In unique junk food

The Myanmar Times - - The Pulse -

VE­GAN di­ets are con­sid­ered by most as healthy and en­vi­ron­men­tally re­spon­si­ble, with celebrity poster chil­dren tout­ing ben­e­fits like weight loss, clear skin and in­creased en­ergy.

But even ve­g­ans – who es­chew all an­i­mal prod­ucts like meat, eggs and dairy – crave junk food.

As the move­ment be­comes more and more pop­u­lar, temp­ta­tions in­clud­ing donuts, pizza and mock ham­burg­ers al­low ve­g­ans to eat just as badly as ev­ery­body else.

“There are a lot of un­healthy op­tions. It’s hard to re­sist at first,” Jes­sica McCully, 28, said at a ve­gan food fes­ti­val in the Los Angeles area, a fake chicken taco in her hand.

McCully is a new con­vert to “mock meat” thanks to her girl­friend, and says that in just two months of adopt­ing a ve­gan diet, she feels hap­pier and “more en­er­getic”.

Ac­cord­ing to a Har­ris In­ter­ac­tive study, be­tween 7 and 8 mil­lion Amer­i­cans iden­tify as ve­gan, es­pe­cially in the US epi­cen­tre of clean eat­ing, Cal­i­for­nia.

Today’s an­i­mal prod­uct-free diet goes beyond the stereo­typ­i­cal len­tils and gra­nola, with restau­rants of­fer­ing gourmet ve­gan dishes like watermelon salad with al­mond cheese and toasted pis­ta­chios, or zuc­chini flow­ers stuffed with macadamia ri­cotta.

Of course, the diet is not all haute cui­sine – there are also plenty of restau­rants serv­ing “com­fort” ve­gan food, in­clud­ing tofu or mock meat that has been breaded and fried. Los Angeles even holds an an­nual “Ve­gan Ok­to­ber­fest” – al­low­ing ve­g­ans to im­bibe while sam­pling from an as­sort­ment of in­dul­gent snacks.

At the ve­gan food fair in Ana­heim, a sub­urb of LA, bowls of quinoa are hard to find.

Lori Whi­taker, a long-limbed blonde with a golden com­plex­ion, stood in line at one stand to buy a pizza. “I like my junk food; I won’t lie,” the 54-year-old said.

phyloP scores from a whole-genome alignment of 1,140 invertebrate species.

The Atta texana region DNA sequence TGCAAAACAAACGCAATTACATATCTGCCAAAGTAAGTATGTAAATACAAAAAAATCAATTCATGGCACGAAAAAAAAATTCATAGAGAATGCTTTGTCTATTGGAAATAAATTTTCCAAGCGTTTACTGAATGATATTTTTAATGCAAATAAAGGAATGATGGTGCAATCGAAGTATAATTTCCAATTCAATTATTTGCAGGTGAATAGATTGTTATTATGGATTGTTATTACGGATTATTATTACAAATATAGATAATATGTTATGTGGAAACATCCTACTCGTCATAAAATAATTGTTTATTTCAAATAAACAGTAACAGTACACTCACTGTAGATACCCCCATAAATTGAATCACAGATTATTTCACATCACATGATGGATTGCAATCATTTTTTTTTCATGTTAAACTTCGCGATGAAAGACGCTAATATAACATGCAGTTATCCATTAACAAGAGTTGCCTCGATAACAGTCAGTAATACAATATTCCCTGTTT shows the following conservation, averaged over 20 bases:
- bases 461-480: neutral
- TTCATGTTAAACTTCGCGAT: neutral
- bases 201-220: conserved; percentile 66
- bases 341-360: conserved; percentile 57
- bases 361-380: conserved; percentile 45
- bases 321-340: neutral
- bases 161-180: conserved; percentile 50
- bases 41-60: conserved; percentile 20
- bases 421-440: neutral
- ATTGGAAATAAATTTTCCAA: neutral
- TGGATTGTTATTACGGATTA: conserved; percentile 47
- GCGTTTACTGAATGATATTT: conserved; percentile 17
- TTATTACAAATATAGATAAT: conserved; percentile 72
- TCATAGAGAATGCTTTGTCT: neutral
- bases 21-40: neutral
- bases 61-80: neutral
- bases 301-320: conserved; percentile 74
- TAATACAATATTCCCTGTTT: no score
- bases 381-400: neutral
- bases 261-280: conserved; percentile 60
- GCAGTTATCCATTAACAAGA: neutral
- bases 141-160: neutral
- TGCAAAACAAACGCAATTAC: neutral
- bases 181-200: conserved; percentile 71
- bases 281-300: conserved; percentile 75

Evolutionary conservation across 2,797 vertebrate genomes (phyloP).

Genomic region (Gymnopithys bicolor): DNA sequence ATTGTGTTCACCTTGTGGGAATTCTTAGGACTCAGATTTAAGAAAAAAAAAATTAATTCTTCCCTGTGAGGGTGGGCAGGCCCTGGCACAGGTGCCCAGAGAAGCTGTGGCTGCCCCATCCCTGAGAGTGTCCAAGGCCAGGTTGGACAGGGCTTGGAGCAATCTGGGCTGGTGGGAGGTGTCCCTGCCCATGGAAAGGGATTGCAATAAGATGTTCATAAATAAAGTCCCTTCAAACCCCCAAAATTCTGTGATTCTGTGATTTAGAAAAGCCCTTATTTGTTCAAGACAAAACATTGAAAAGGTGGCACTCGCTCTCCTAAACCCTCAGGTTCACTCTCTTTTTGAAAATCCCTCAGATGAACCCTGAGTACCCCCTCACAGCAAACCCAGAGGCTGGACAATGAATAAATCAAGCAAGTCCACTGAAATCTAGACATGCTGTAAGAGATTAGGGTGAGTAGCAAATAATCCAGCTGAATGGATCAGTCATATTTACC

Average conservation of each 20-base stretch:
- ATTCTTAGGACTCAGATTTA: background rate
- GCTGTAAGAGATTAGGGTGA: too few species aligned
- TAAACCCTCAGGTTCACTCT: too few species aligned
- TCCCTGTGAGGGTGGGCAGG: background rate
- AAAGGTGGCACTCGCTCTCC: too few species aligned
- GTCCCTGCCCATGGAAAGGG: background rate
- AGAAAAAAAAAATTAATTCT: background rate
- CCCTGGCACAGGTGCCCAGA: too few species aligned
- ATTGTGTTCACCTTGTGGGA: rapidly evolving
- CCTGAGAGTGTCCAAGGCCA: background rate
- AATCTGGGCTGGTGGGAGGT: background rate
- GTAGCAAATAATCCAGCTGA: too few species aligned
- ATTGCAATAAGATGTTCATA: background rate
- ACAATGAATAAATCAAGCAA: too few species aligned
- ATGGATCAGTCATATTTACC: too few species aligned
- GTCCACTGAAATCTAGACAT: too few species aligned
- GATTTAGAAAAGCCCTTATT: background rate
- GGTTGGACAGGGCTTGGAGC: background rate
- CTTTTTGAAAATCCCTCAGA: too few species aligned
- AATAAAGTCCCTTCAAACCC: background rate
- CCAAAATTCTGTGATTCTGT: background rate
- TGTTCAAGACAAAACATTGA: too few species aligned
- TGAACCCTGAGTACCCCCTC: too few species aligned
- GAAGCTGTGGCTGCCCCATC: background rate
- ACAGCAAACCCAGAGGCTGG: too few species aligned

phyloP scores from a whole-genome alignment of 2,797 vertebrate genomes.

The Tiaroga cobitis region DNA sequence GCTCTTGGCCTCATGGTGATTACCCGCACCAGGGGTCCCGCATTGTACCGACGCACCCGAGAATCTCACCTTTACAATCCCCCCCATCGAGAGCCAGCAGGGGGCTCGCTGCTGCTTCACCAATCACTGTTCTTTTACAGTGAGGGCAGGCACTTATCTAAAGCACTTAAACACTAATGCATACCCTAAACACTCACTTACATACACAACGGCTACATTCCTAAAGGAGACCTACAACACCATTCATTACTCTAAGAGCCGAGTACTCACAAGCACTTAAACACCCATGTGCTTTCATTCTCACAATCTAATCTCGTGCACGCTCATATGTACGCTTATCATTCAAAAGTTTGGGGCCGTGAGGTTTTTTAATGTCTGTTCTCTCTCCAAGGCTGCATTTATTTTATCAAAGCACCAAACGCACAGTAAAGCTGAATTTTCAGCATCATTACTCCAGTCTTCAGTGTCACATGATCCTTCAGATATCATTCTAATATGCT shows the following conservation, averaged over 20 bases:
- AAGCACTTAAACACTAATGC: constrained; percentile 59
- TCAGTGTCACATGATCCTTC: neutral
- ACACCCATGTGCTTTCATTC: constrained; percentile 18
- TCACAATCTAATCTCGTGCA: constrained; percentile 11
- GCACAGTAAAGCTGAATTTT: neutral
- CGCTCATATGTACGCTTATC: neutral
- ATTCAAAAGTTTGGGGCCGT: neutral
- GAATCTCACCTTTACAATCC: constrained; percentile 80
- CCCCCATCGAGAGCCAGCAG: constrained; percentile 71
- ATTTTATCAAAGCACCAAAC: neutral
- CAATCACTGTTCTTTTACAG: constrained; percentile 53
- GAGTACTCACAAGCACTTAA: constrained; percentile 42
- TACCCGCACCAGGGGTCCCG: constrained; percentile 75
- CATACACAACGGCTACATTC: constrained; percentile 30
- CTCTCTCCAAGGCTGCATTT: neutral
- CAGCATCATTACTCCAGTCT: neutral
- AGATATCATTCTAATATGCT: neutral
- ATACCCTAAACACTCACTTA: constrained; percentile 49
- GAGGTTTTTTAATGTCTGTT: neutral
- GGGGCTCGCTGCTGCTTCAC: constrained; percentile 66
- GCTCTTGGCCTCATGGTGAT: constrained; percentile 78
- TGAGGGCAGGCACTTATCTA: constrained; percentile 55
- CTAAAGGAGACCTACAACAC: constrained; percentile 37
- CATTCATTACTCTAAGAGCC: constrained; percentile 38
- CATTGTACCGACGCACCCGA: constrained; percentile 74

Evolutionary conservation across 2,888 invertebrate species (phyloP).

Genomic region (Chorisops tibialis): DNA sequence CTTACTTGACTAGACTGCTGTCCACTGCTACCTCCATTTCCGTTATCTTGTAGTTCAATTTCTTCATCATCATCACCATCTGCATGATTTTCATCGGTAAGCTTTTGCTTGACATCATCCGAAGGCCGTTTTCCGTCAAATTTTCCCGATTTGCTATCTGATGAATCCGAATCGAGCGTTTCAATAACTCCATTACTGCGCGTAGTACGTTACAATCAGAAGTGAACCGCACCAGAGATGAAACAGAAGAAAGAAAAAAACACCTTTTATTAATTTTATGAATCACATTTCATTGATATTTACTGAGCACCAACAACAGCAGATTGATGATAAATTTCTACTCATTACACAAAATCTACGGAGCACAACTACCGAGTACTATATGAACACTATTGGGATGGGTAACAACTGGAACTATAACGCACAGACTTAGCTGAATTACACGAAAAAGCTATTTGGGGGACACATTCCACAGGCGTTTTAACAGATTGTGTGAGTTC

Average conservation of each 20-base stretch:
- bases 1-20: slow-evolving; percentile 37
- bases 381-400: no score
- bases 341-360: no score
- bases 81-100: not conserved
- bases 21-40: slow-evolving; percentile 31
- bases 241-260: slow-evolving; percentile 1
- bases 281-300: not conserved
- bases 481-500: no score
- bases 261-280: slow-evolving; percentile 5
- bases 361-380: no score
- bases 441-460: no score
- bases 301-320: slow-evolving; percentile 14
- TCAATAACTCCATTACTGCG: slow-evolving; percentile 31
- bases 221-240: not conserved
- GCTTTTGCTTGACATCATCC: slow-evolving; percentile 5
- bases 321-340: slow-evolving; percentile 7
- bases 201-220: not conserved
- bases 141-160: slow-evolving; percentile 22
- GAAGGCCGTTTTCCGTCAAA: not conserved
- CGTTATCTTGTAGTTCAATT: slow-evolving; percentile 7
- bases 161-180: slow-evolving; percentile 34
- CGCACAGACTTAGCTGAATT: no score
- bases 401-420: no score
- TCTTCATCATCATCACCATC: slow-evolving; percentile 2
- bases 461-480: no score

“You can get a ve­gan pizza, a ve­gan taco – I think this is great be­cause a lot of peo­ple think ve­g­ans eat only cel­ery and car­rots.”

In LA’s hip­ster Sil­ver Lake neigh­bor­hood, Donut Farm sells sug­ary, fried con­fec­tions just like ev­ery other donut shop – but their treats come in trendy flavours like green tea and salted caramel.

“I think a ve­gan op­tion is still go­ing to be a bit health­ier,” said sales per­son Chris Boss, who added that the bak­ery’s recipes call for or­ganic flours and sugar, and in­gre­di­ents like co­conut milk.

The treats do have less choles­terol and no trans fats, he said.

But at the end of the day, “it’s a ball of fried dough with lots of calo­ries”, Boss said.

Many con­verts to ve­g­an­ism cite health rea­sons, but sup­port for an­i­mal rights re­mains a key mo­ti­va­tion.

“Usu­ally it’s with hor­ror at how our fac­tory farm­ing works,” said An­nie Jubb, a ve­gan life­style con­sul­tant. “It’s mo­ti­vated by hor­ror and com­pas­sion.” But Jubb ad­mits that not all ve­g­ans are healthy.

“They could be eat­ing chips and fried food,” she said. “Eat­ing soy burg­ers, soy ba­con three times a day ... soy is not a health food.”

The or­tho­dox ve­gan, who counts Oscar-win­ning ac­tor Leonardo Di­Caprio as one of her past clients, al­lows her­self the oc­ca­sional in­dul­gence, or­der­ing in a com­fort food sta­ple – ve­gan mashed pota­toes with mushroom gravy.

“We’re in this busi­ness to pro­vide peo­ple healthy, nour­ish­ing food,” said Ry­land En­gel­hart, co-owner of Cafe Grat­i­tude, a Cal­i­for­nia chain of “plant-based” restau­rants serv­ing dishes like faux chorizo sand­wiches and choco­late-pollen smooth­ies.

“But you can’t ex­pect peo­ple to jump overnight to a diet of kelp noo­dle salad with bean sprouts and sauteed tem­peh,” he said.

Still, En­gel­hart said, ve­g­ans need to be care­ful to main­tain a bal­anced diet just like every­one else.

“It can get to a point where we’re not just tran­si­tion­ing peo­ple, but main­tain­ing them into be­ing sa­ti­ated by non-meat junk food,” he said. “It is still junk food.”

The Cafe Grat­i­tude team, though, leans medic­i­nal: at its sis­ter res­tau­rant, the Mex­i­can-themed Gra­cias Madre, cock­tails in­clude in­gre­di­ents like essential oil of cannabis.

“We are all about plants, right?” said En­gel­hart with a smile. –

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